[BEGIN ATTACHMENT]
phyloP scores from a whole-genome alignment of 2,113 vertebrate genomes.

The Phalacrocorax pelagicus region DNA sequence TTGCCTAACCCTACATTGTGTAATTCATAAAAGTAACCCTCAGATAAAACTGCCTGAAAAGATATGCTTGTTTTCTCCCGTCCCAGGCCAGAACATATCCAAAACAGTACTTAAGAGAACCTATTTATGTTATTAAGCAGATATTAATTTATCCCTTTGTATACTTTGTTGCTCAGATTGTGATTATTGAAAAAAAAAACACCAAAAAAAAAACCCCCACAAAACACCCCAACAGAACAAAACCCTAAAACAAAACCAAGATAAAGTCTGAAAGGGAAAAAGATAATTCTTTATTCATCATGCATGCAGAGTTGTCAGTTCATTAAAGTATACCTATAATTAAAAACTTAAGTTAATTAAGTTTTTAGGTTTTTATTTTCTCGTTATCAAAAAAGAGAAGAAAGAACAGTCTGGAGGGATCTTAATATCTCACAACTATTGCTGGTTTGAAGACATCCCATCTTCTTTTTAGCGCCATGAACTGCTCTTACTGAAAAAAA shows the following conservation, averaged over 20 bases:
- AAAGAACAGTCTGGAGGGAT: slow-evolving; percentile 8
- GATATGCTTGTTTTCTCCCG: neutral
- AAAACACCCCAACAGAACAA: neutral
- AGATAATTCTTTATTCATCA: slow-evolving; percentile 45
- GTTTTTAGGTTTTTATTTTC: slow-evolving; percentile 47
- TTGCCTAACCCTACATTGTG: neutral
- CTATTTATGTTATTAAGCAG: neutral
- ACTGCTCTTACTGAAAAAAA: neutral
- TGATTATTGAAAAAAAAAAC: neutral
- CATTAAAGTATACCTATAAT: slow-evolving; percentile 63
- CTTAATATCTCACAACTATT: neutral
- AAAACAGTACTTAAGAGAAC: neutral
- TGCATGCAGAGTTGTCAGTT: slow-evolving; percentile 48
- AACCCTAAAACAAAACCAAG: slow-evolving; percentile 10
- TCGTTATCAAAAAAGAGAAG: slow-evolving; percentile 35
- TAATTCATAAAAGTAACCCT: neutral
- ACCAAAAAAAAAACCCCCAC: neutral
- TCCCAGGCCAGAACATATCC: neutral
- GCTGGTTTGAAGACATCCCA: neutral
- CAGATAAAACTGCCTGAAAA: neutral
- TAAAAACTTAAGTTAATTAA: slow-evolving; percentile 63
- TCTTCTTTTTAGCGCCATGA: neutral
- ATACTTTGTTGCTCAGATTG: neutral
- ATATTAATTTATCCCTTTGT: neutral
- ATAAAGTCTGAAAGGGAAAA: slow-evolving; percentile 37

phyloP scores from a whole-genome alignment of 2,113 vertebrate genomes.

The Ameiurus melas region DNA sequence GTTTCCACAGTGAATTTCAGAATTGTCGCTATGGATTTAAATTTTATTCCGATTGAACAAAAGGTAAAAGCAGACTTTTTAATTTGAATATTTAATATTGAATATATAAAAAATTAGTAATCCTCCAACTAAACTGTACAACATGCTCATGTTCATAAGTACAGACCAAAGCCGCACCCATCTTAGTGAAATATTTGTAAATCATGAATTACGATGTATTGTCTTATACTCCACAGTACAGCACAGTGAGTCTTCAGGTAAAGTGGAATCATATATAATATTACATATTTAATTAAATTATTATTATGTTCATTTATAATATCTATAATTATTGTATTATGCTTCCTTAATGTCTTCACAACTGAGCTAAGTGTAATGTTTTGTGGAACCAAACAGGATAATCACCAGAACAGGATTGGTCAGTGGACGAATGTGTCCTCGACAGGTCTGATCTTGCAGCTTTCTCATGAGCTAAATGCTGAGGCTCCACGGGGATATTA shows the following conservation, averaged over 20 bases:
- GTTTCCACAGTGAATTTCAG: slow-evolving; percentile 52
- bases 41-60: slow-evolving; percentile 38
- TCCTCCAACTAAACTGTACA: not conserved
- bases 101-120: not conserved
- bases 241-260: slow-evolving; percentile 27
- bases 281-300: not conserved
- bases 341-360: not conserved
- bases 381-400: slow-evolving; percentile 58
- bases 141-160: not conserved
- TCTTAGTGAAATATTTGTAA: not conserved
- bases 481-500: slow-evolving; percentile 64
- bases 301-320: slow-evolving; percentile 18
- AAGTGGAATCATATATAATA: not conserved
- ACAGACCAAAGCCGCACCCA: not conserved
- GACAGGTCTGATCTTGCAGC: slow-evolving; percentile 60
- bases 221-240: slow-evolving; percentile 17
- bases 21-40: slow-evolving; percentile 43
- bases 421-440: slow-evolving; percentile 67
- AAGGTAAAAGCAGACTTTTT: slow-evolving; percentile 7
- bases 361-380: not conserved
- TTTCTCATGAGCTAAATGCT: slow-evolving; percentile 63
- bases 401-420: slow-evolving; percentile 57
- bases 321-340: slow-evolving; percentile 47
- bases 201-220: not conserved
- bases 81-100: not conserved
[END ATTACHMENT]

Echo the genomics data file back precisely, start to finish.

phyloP scores from a whole-genome alignment of 2,113 vertebrate genomes.

The Phalacrocorax pelagicus region DNA sequence TTGCCTAACCCTACATTGTGTAATTCATAAAAGTAACCCTCAGATAAAACTGCCTGAAAAGATATGCTTGTTTTCTCCCGTCCCAGGCCAGAACATATCCAAAACAGTACTTAAGAGAACCTATTTATGTTATTAAGCAGATATTAATTTATCCCTTTGTATACTTTGTTGCTCAGATTGTGATTATTGAAAAAAAAAACACCAAAAAAAAAACCCCCACAAAACACCCCAACAGAACAAAACCCTAAAACAAAACCAAGATAAAGTCTGAAAGGGAAAAAGATAATTCTTTATTCATCATGCATGCAGAGTTGTCAGTTCATTAAAGTATACCTATAATTAAAAACTTAAGTTAATTAAGTTTTTAGGTTTTTATTTTCTCGTTATCAAAAAAGAGAAGAAAGAACAGTCTGGAGGGATCTTAATATCTCACAACTATTGCTGGTTTGAAGACATCCCATCTTCTTTTTAGCGCCATGAACTGCTCTTACTGAAAAAAA shows the following conservation, averaged over 20 bases:
- AAAGAACAGTCTGGAGGGAT: slow-evolving; percentile 8
- GATATGCTTGTTTTCTCCCG: neutral
- AAAACACCCCAACAGAACAA: neutral
- AGATAATTCTTTATTCATCA: slow-evolving; percentile 45
- GTTTTTAGGTTTTTATTTTC: slow-evolving; percentile 47
- TTGCCTAACCCTACATTGTG: neutral
- CTATTTATGTTATTAAGCAG: neutral
- ACTGCTCTTACTGAAAAAAA: neutral
- TGATTATTGAAAAAAAAAAC: neutral
- CATTAAAGTATACCTATAAT: slow-evolving; percentile 63
- CTTAATATCTCACAACTATT: neutral
- AAAACAGTACTTAAGAGAAC: neutral
- TGCATGCAGAGTTGTCAGTT: slow-evolving; percentile 48
- AACCCTAAAACAAAACCAAG: slow-evolving; percentile 10
- TCGTTATCAAAAAAGAGAAG: slow-evolving; percentile 35
- TAATTCATAAAAGTAACCCT: neutral
- ACCAAAAAAAAAACCCCCAC: neutral
- TCCCAGGCCAGAACATATCC: neutral
- GCTGGTTTGAAGACATCCCA: neutral
- CAGATAAAACTGCCTGAAAA: neutral
- TAAAAACTTAAGTTAATTAA: slow-evolving; percentile 63
- TCTTCTTTTTAGCGCCATGA: neutral
- ATACTTTGTTGCTCAGATTG: neutral
- ATATTAATTTATCCCTTTGT: neutral
- ATAAAGTCTGAAAGGGAAAA: slow-evolving; percentile 37

phyloP scores from a whole-genome alignment of 2,113 vertebrate genomes.

The Ameiurus melas region DNA sequence GTTTCCACAGTGAATTTCAGAATTGTCGCTATGGATTTAAATTTTATTCCGATTGAACAAAAGGTAAAAGCAGACTTTTTAATTTGAATATTTAATATTGAATATATAAAAAATTAGTAATCCTCCAACTAAACTGTACAACATGCTCATGTTCATAAGTACAGACCAAAGCCGCACCCATCTTAGTGAAATATTTGTAAATCATGAATTACGATGTATTGTCTTATACTCCACAGTACAGCACAGTGAGTCTTCAGGTAAAGTGGAATCATATATAATATTACATATTTAATTAAATTATTATTATGTTCATTTATAATATCTATAATTATTGTATTATGCTTCCTTAATGTCTTCACAACTGAGCTAAGTGTAATGTTTTGTGGAACCAAACAGGATAATCACCAGAACAGGATTGGTCAGTGGACGAATGTGTCCTCGACAGGTCTGATCTTGCAGCTTTCTCATGAGCTAAATGCTGAGGCTCCACGGGGATATTA shows the following conservation, averaged over 20 bases:
- GTTTCCACAGTGAATTTCAG: slow-evolving; percentile 52
- bases 41-60: slow-evolving; percentile 38
- TCCTCCAACTAAACTGTACA: not conserved
- bases 101-120: not conserved
- bases 241-260: slow-evolving; percentile 27
- bases 281-300: not conserved
- bases 341-360: not conserved
- bases 381-400: slow-evolving; percentile 58
- bases 141-160: not conserved
- TCTTAGTGAAATATTTGTAA: not conserved
- bases 481-500: slow-evolving; percentile 64
- bases 301-320: slow-evolving; percentile 18
- AAGTGGAATCATATATAATA: not conserved
- ACAGACCAAAGCCGCACCCA: not conserved
- GACAGGTCTGATCTTGCAGC: slow-evolving; percentile 60
- bases 221-240: slow-evolving; percentile 17
- bases 21-40: slow-evolving; percentile 43
- bases 421-440: slow-evolving; percentile 67
- AAGGTAAAAGCAGACTTTTT: slow-evolving; percentile 7
- bases 361-380: not conserved
- TTTCTCATGAGCTAAATGCT: slow-evolving; percentile 63
- bases 401-420: slow-evolving; percentile 57
- bases 321-340: slow-evolving; percentile 47
- bases 201-220: not conserved
- bases 81-100: not conserved